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Syrah’s flake graphite output to reflect ‘balance’ in the market

Nov. 12, 2019 - Syrah Resources has adopted a new, flexible approach to the flake graphite market following a dramatic year in which it began commercial production from its Balama facility in Mozambique and produced 137,000 tonnes in the first nine months.

The Australian miner then slashed its target production for the fourth quarter of 2019 to 5,000 tonnes per month.

"Looking at 2020, we plan to be flexible and respond to the market," Joe Williams, marketing manager at Syrah Resources, said on Tuesday November 5. "We are looking for inventories to reduce and the market to come back into balance. We will match production once the market is back in balance."

Over 2019, the combination of softening demand and the arrival of new material on the market has weakened the prices for flake graphite.

"In the short term, in combination with other mine developments, Balama is larger and more productive than the market can currently absorb sustainably," Williams said. "Additional supply has created an imbalance and this is why we remain dynamic to the conditions in the market."

In response to the sharp fall in the price, Syrah plans a new approach to the market. Production will be in proportion to demand and will be ramped up once prices have recovered – and it can be ramped up quickly in response to changes in the market.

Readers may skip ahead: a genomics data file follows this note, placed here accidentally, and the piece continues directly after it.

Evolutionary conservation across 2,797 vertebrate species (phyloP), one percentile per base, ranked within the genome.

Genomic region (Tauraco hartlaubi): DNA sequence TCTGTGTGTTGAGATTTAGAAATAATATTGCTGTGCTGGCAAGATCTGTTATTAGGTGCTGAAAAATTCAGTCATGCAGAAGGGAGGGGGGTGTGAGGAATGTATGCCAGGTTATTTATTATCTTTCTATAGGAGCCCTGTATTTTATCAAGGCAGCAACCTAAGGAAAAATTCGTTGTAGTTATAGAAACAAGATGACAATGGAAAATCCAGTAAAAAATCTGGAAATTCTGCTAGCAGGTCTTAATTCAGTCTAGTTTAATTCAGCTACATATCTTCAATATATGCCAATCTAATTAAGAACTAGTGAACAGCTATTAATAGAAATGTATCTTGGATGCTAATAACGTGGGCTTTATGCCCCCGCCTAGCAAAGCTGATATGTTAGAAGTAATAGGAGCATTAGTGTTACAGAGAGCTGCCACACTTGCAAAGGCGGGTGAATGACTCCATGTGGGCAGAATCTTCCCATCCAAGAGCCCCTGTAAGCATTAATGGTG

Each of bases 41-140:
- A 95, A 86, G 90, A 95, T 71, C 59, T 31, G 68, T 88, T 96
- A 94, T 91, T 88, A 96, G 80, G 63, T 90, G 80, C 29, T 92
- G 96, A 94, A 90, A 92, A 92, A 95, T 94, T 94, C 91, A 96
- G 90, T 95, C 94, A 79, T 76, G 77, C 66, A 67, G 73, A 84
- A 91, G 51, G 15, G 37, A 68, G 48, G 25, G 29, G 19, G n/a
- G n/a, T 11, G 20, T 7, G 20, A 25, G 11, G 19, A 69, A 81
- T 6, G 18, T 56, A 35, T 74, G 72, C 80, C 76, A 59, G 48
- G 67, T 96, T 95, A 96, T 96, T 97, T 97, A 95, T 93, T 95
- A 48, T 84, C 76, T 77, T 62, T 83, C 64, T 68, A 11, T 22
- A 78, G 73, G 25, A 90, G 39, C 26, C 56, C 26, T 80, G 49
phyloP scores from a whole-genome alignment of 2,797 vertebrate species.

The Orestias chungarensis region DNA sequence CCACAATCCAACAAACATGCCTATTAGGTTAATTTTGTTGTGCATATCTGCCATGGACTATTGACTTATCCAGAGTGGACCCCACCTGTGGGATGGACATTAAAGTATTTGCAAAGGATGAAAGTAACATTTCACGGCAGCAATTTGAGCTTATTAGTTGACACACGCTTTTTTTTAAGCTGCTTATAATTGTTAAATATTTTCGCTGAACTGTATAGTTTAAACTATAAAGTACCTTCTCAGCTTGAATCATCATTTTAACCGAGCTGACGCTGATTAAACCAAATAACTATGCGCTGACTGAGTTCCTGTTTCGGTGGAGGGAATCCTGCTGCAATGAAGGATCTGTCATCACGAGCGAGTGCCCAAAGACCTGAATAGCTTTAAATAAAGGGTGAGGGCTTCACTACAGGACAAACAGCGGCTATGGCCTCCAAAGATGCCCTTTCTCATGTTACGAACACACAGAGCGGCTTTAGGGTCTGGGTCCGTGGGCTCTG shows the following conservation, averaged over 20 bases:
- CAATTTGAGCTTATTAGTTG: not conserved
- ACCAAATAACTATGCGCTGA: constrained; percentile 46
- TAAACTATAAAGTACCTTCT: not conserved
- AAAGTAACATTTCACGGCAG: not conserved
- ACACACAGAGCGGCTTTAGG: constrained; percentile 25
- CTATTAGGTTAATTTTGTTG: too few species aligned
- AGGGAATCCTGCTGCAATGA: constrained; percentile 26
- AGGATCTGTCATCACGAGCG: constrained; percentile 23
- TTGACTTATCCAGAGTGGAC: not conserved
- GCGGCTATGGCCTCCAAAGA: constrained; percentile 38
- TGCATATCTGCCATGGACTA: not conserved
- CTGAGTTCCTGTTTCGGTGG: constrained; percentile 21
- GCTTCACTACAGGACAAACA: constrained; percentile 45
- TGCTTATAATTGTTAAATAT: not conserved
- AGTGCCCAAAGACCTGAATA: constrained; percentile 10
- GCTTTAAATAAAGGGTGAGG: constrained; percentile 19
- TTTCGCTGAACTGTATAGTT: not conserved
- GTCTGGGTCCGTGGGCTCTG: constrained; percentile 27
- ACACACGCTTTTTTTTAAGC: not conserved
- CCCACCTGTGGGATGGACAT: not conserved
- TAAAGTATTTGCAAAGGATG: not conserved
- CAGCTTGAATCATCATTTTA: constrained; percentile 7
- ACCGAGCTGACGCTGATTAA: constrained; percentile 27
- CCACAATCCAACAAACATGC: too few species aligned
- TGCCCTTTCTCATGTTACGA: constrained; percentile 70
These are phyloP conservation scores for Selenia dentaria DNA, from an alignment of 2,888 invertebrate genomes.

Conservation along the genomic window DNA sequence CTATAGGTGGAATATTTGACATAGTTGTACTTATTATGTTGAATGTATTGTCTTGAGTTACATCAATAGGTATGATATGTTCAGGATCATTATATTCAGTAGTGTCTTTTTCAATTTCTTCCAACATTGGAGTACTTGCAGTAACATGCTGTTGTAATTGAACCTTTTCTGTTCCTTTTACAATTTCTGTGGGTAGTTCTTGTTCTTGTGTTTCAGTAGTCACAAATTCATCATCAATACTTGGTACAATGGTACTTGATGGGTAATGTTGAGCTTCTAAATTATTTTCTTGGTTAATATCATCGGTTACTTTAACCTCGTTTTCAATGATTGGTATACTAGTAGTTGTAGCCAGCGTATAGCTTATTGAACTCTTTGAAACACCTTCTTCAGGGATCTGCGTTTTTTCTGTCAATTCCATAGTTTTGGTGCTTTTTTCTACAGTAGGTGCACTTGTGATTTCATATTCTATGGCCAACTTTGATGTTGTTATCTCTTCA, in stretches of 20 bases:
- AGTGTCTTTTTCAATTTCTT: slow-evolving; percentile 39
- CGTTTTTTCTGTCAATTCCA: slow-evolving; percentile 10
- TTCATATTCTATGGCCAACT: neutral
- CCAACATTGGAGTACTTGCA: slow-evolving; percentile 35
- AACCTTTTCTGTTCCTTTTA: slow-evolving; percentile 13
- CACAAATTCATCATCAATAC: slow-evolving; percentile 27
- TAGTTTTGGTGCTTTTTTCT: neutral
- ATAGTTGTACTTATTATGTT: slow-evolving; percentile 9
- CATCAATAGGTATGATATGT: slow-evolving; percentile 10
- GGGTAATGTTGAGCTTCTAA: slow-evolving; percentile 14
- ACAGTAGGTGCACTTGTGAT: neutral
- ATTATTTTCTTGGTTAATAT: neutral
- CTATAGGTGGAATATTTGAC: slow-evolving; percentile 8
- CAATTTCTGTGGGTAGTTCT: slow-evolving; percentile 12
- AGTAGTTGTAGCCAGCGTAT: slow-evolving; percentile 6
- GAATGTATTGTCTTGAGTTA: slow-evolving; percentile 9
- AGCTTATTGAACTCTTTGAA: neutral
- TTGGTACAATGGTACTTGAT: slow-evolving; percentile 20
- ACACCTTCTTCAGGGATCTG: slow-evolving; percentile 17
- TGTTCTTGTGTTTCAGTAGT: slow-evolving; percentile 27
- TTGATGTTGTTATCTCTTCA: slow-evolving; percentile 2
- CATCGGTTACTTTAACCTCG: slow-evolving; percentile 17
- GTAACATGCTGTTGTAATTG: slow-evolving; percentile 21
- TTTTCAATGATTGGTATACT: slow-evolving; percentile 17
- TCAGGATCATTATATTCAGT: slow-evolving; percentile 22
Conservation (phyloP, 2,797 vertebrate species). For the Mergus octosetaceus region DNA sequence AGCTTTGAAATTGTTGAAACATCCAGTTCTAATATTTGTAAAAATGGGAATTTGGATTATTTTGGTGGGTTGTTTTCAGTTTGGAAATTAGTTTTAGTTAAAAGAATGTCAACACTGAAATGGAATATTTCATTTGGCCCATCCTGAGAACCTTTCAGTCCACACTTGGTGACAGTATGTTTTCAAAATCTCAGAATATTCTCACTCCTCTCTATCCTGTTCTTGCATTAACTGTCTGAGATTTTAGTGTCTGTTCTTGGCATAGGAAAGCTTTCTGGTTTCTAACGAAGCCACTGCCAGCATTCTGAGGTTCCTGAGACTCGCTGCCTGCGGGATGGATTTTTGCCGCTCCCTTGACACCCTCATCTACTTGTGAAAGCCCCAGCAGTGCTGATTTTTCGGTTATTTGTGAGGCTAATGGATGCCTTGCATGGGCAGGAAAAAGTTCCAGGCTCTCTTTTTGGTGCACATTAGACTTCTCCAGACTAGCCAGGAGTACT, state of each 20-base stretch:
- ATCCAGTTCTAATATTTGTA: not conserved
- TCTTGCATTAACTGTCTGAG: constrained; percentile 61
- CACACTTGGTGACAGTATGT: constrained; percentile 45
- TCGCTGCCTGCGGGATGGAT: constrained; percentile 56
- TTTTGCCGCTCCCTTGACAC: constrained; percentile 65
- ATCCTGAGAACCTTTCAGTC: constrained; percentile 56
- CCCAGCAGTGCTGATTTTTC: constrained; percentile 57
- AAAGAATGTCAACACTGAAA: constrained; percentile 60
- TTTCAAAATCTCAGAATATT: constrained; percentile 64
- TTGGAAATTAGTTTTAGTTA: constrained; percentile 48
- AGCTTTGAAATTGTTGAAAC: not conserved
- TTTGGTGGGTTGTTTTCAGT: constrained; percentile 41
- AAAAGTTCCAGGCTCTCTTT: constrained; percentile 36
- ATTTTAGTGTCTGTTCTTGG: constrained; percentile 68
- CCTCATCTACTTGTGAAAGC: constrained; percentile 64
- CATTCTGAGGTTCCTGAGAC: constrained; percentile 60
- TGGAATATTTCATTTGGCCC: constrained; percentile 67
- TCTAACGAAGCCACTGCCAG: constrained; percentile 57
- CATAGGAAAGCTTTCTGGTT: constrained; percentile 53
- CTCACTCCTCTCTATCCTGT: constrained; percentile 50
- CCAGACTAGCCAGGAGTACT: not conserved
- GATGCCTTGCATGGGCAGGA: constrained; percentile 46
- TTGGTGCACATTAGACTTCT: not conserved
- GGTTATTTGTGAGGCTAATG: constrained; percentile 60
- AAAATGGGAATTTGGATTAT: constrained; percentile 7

"It does not currently make sense to front-run demand at unsustainable levels," Williams said. "This is a market in transition to global integration and we continue to test the price against plant output and market balance. Ultimately, this leads to a point where price is higher than production cost for enough of the cost-curve to be incentivized to produce."

Williams conceded that the company had overestimated how much the industry would increase in size in 2019. "The market has not grown as much as we would have liked but the long-term fundamentals of the market are in place and very strong," he said.

The company retains its full commitment to the Balama project, however. "There is no better graphite asset or plant out there," Williams said.

Despite the decision to scale back production, Syrah remains committed to the business need to produce on a large scale to bring down unit costs.

"On a long-term basis, supplying to the lithium-ion industry, small production volumes don’t make sense," Williams said. "However, in the short term, we are making an investment to balance the market."

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